Eventually I made it back to the logjam, but my Chacos were wet at this point and my traction was not as good as before. So there were a couple of hairy spots where I quickly balanced my way across a log (hoping not to fall on either side which gave way to a 15ft drop) and then slowly scooted my way back to the awaiting Julie on the other side.
By 4:10pm, we were back at the car. My butt was all wet, but it didn’t matter. Julie still had my keys and wallet.
Ten minutes later, we were back at Multnomah Falls. It wasn’t as crowded as earlier in the afternoon, but it was still quite busy. So we parked the car and proceeded straight back to the familiar viewpoint right at the base of the falls.
Although the falls looked a bit thinner than 5 months ago, the experience now was far less stressful than before. We took our time (and our turn) taking couple shots with my tripod (much to the amusement of some onlookers). We also were able to take long exposures without worrying about wiping water off the lens or having our hands turn white from numbness. After all, it was not misty at all and there were lots more people on the bridge above the lower part of Multnomah Falls.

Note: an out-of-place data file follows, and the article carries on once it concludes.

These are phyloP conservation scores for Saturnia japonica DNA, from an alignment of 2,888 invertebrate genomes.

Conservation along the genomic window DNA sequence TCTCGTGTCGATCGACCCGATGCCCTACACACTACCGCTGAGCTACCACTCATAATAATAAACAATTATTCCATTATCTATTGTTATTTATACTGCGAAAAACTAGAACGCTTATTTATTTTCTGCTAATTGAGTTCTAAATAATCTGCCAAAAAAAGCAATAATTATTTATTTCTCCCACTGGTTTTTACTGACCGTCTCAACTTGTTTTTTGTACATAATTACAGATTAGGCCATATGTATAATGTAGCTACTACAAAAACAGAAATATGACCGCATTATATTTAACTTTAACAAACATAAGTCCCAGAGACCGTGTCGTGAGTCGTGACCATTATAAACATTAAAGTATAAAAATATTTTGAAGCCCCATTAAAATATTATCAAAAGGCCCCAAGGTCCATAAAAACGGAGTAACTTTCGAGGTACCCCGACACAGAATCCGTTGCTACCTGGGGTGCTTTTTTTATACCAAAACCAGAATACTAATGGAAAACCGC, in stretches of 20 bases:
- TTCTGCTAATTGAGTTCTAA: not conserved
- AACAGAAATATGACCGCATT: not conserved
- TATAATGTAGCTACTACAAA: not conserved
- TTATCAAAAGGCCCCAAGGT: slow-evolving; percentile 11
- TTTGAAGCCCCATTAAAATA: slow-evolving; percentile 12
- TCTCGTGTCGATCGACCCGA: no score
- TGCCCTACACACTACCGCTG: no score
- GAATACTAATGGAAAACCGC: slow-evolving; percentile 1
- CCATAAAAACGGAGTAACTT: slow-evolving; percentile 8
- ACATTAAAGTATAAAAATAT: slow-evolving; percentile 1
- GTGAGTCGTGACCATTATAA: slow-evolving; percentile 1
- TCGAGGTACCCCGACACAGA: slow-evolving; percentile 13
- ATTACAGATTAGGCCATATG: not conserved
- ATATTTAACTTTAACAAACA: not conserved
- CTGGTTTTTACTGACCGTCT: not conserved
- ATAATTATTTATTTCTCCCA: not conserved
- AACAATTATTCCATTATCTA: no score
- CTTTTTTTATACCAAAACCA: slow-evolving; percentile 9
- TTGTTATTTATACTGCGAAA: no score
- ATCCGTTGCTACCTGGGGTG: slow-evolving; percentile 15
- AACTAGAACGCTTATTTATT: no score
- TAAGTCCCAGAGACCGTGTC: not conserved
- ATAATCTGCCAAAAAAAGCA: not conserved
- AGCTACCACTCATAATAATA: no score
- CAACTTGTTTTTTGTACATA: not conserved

We returned to the car at 4:50pm where Julie and I were still debating about where that vampire baseball scene took place in Twilight. But after seeing the surrounding scenery in a more relaxed pace, I think Julie started giving in to the fact that my guess about the scene being aided by CGI was probably correct.
Afterwards, we headed to Troutdale for some Tad’s Chicken ‘n Dumplings. Unfortunately, the signature dish was mostly bread and not so much chicken; all of it drenched in gravy. The soup and starters were pretty good, but the mains were nothing like the food quality from the Diamond Lake Resort yesterday.
At 6:30pm, we returned to the Clarion where we called it a day. The skies were mostly clear at this point, and I hoped it might be this way one last time for tomorrow where we’re hoping to see Mt St Helens in decent weather…